It was bright, welcoming and peaceful inside. Standing at the west end and looking east towards the chancel, we see a tall elegant pointed chancel arch, which dates from around 1200. The sunlight was flooding in through the clerestory windows on the south side, highlighting a series of gilded angels, which can be seen on north and south walls of the nave.

These angels were part of Victorian restoration here, dating from the 1860’s. The angels have long, flowing wings that run from head to feet. They are crowned and have over sized hands. Over sized hands was sometimes used as a symbol to indicate the piety of a person. The larger the hands, the more pious, more religiously devoted the person.

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There is a great deal of stained glass here, with  the five light east window  having two tiers of stained glass, showing ten depictions of the story Christ, from the annunciation to the resurrection. To be honest, the glass in this window is not of the greatest quality compared to some of the others.

In front of that, a Victorian reredos features Jesus in the garden of Gethsemane, drinking from the cup that He had to drink from, presented to Him by an angel; His disciples asleep at His feet.

It was good to wander around, doing a little private Bible study from the windows. One caught the eye, featuring three scenes from the life of Peter following the crucifixion. In the first he worships Jesus as his fisherman’s net is filled to bursting with fish. I wonder what was going through Peter’s mind then as he continued to fight with his guilt after denying knowing Jesus three times on the night of His arrest.  The second image shows Jesus blessing Peter, forgiving him after his betrayal. The third is from Acts, an angel appearing while Peter is in prison and releasing his chains.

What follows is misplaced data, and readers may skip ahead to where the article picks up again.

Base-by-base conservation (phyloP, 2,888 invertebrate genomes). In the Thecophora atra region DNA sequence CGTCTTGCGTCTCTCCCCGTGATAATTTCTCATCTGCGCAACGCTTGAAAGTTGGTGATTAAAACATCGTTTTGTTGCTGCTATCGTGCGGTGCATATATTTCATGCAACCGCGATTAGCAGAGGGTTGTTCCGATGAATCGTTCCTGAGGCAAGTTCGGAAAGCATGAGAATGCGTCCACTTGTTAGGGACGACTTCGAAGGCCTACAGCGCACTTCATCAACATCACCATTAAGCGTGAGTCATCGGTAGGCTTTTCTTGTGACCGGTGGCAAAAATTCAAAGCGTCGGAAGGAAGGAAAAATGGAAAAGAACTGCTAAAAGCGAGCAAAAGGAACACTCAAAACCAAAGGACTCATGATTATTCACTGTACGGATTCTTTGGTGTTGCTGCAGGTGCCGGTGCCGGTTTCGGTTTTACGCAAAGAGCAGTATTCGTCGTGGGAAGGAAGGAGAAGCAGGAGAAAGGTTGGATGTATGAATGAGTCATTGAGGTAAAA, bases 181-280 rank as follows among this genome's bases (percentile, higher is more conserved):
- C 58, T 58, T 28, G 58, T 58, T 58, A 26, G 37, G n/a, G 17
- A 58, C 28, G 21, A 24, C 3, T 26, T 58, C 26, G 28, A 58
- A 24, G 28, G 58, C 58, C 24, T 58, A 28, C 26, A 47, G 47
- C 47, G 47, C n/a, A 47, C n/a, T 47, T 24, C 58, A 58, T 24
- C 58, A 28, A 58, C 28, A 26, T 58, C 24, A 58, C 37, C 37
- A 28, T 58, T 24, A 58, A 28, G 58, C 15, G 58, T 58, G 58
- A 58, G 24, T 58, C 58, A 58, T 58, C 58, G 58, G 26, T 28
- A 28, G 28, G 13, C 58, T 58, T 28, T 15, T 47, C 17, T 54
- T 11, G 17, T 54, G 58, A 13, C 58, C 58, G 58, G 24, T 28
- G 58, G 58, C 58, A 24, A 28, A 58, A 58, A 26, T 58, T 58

A depiction of the parable of the Good Samaritan shows a Jew being helped by a Samaritan, traditionally enemies of the Jews, whilst a Pharisee and a Priest walk by, the latter studying scripture as he walks past.  A further panel shows Mary and Joseph walking in on Jesus as a child as He taught in the temple.  A delight to have been able to see this church again!

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We moved on to the church of St James, Louth. Louth is a large market town, known as the capital of the Lincolnshire Wolds; the population was around 16,000 in 2009.A historic town; close by is an Anglo Saxon burial ground, dating from the 5th and 6th centuries,  which has an estimated 12,000 urn burials; making it the largest in the country.

There was an Abbey here, which was founded in the 12th century. This was dissolved in 1536; falling in to ruin with nothing remaining but earthworks today.

This was also a revisit for me; having visited here twice in the space of three days, three years before whilst staying in a holiday cottage in Mablethorpe. The first visit was on a very dull day; I was looked after very well by a curate and a guide. I saw something that morning that I had never seen in any church before; a collection of crocheted churches!

The forecast suggested better lighting later in the week. It turned out to be duller than the first visit and I spent more time in a tea room, just up the road from the church, than I did at the church. I always said that I would revisit one day in decent conditions; making the return visit on this gloriously warm summer day in 2020.